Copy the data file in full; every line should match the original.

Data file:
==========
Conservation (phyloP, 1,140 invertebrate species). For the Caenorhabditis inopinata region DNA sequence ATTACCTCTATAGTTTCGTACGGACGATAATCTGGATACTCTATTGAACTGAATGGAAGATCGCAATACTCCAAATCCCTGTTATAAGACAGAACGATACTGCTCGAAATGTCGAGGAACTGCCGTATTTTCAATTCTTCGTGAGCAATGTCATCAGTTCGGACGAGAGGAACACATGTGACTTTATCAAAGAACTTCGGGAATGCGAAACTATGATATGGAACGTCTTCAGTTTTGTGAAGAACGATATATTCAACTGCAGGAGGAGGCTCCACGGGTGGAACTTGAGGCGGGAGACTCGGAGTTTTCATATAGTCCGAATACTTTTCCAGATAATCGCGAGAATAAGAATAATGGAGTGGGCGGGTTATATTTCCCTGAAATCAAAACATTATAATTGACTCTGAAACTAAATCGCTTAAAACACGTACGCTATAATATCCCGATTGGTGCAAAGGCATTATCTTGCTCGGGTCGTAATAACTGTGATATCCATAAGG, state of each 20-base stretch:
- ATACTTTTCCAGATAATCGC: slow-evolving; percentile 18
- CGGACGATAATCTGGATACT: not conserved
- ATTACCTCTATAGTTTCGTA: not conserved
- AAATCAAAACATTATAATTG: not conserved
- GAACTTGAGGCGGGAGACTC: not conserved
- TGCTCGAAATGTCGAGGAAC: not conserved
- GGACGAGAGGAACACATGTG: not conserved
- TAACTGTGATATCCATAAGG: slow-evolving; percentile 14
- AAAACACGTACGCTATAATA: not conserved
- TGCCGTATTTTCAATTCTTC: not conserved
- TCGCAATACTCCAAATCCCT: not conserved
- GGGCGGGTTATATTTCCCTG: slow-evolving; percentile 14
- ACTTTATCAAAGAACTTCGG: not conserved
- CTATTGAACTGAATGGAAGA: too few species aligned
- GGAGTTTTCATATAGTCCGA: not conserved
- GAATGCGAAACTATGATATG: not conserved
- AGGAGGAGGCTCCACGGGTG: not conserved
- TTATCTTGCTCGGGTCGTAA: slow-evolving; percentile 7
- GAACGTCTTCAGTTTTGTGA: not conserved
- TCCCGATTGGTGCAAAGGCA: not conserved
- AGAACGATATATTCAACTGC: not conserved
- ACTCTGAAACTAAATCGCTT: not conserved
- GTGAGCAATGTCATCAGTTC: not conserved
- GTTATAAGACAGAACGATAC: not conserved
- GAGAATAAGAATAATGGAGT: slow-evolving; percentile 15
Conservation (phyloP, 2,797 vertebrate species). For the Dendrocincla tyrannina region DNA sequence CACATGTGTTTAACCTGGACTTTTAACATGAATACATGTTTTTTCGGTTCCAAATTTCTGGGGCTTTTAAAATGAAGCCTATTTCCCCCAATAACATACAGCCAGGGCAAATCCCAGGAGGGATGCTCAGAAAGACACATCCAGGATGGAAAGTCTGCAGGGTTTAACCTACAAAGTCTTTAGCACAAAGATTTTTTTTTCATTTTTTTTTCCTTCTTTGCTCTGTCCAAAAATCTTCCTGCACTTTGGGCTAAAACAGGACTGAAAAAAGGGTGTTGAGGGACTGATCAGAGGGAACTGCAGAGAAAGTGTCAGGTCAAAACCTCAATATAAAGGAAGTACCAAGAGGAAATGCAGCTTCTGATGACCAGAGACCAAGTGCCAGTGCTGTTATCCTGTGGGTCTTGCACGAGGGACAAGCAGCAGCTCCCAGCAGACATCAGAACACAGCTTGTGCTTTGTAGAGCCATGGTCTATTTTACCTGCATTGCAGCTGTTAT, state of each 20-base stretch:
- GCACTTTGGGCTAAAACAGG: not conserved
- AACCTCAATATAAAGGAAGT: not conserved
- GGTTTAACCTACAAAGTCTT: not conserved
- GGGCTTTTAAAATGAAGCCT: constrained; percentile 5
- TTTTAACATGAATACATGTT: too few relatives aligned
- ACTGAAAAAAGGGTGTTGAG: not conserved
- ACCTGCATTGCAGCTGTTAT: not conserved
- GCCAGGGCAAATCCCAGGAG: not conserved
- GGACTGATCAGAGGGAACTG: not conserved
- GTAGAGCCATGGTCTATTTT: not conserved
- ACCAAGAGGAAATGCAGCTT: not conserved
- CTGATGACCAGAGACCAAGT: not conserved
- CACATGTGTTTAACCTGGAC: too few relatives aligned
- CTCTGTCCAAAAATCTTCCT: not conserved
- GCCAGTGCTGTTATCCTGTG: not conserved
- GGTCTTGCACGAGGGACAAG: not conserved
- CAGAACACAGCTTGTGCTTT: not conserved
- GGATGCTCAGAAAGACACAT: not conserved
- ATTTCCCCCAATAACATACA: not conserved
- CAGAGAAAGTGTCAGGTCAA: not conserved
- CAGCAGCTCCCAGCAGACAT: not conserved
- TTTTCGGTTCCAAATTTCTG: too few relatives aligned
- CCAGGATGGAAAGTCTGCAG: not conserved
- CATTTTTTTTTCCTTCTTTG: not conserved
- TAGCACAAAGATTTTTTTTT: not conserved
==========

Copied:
Conservation (phyloP, 1,140 invertebrate species). For the Caenorhabditis inopinata region DNA sequence ATTACCTCTATAGTTTCGTACGGACGATAATCTGGATACTCTATTGAACTGAATGGAAGATCGCAATACTCCAAATCCCTGTTATAAGACAGAACGATACTGCTCGAAATGTCGAGGAACTGCCGTATTTTCAATTCTTCGTGAGCAATGTCATCAGTTCGGACGAGAGGAACACATGTGACTTTATCAAAGAACTTCGGGAATGCGAAACTATGATATGGAACGTCTTCAGTTTTGTGAAGAACGATATATTCAACTGCAGGAGGAGGCTCCACGGGTGGAACTTGAGGCGGGAGACTCGGAGTTTTCATATAGTCCGAATACTTTTCCAGATAATCGCGAGAATAAGAATAATGGAGTGGGCGGGTTATATTTCCCTGAAATCAAAACATTATAATTGACTCTGAAACTAAATCGCTTAAAACACGTACGCTATAATATCCCGATTGGTGCAAAGGCATTATCTTGCTCGGGTCGTAATAACTGTGATATCCATAAGG, state of each 20-base stretch:
- ATACTTTTCCAGATAATCGC: slow-evolving; percentile 18
- CGGACGATAATCTGGATACT: not conserved
- ATTACCTCTATAGTTTCGTA: not conserved
- AAATCAAAACATTATAATTG: not conserved
- GAACTTGAGGCGGGAGACTC: not conserved
- TGCTCGAAATGTCGAGGAAC: not conserved
- GGACGAGAGGAACACATGTG: not conserved
- TAACTGTGATATCCATAAGG: slow-evolving; percentile 14
- AAAACACGTACGCTATAATA: not conserved
- TGCCGTATTTTCAATTCTTC: not conserved
- TCGCAATACTCCAAATCCCT: not conserved
- GGGCGGGTTATATTTCCCTG: slow-evolving; percentile 14
- ACTTTATCAAAGAACTTCGG: not conserved
- CTATTGAACTGAATGGAAGA: too few species aligned
- GGAGTTTTCATATAGTCCGA: not conserved
- GAATGCGAAACTATGATATG: not conserved
- AGGAGGAGGCTCCACGGGTG: not conserved
- TTATCTTGCTCGGGTCGTAA: slow-evolving; percentile 7
- GAACGTCTTCAGTTTTGTGA: not conserved
- TCCCGATTGGTGCAAAGGCA: not conserved
- AGAACGATATATTCAACTGC: not conserved
- ACTCTGAAACTAAATCGCTT: not conserved
- GTGAGCAATGTCATCAGTTC: not conserved
- GTTATAAGACAGAACGATAC: not conserved
- GAGAATAAGAATAATGGAGT: slow-evolving; percentile 15
Conservation (phyloP, 2,797 vertebrate species). For the Dendrocincla tyrannina region DNA sequence CACATGTGTTTAACCTGGACTTTTAACATGAATACATGTTTTTTCGGTTCCAAATTTCTGGGGCTTTTAAAATGAAGCCTATTTCCCCCAATAACATACAGCCAGGGCAAATCCCAGGAGGGATGCTCAGAAAGACACATCCAGGATGGAAAGTCTGCAGGGTTTAACCTACAAAGTCTTTAGCACAAAGATTTTTTTTTCATTTTTTTTTCCTTCTTTGCTCTGTCCAAAAATCTTCCTGCACTTTGGGCTAAAACAGGACTGAAAAAAGGGTGTTGAGGGACTGATCAGAGGGAACTGCAGAGAAAGTGTCAGGTCAAAACCTCAATATAAAGGAAGTACCAAGAGGAAATGCAGCTTCTGATGACCAGAGACCAAGTGCCAGTGCTGTTATCCTGTGGGTCTTGCACGAGGGACAAGCAGCAGCTCCCAGCAGACATCAGAACACAGCTTGTGCTTTGTAGAGCCATGGTCTATTTTACCTGCATTGCAGCTGTTAT, state of each 20-base stretch:
- GCACTTTGGGCTAAAACAGG: not conserved
- AACCTCAATATAAAGGAAGT: not conserved
- GGTTTAACCTACAAAGTCTT: not conserved
- GGGCTTTTAAAATGAAGCCT: constrained; percentile 5
- TTTTAACATGAATACATGTT: too few relatives aligned
- ACTGAAAAAAGGGTGTTGAG: not conserved
- ACCTGCATTGCAGCTGTTAT: not conserved
- GCCAGGGCAAATCCCAGGAG: not conserved
- GGACTGATCAGAGGGAACTG: not conserved
- GTAGAGCCATGGTCTATTTT: not conserved
- ACCAAGAGGAAATGCAGCTT: not conserved
- CTGATGACCAGAGACCAAGT: not conserved
- CACATGTGTTTAACCTGGAC: too few relatives aligned
- CTCTGTCCAAAAATCTTCCT: not conserved
- GCCAGTGCTGTTATCCTGTG: not conserved
- GGTCTTGCACGAGGGACAAG: not conserved
- CAGAACACAGCTTGTGCTTT: not conserved
- GGATGCTCAGAAAGACACAT: not conserved
- ATTTCCCCCAATAACATACA: not conserved
- CAGAGAAAGTGTCAGGTCAA: not conserved
- CAGCAGCTCCCAGCAGACAT: not conserved
- TTTTCGGTTCCAAATTTCTG: too few relatives aligned
- CCAGGATGGAAAGTCTGCAG: not conserved
- CATTTTTTTTTCCTTCTTTG: not conserved
- TAGCACAAAGATTTTTTTTT: not conserved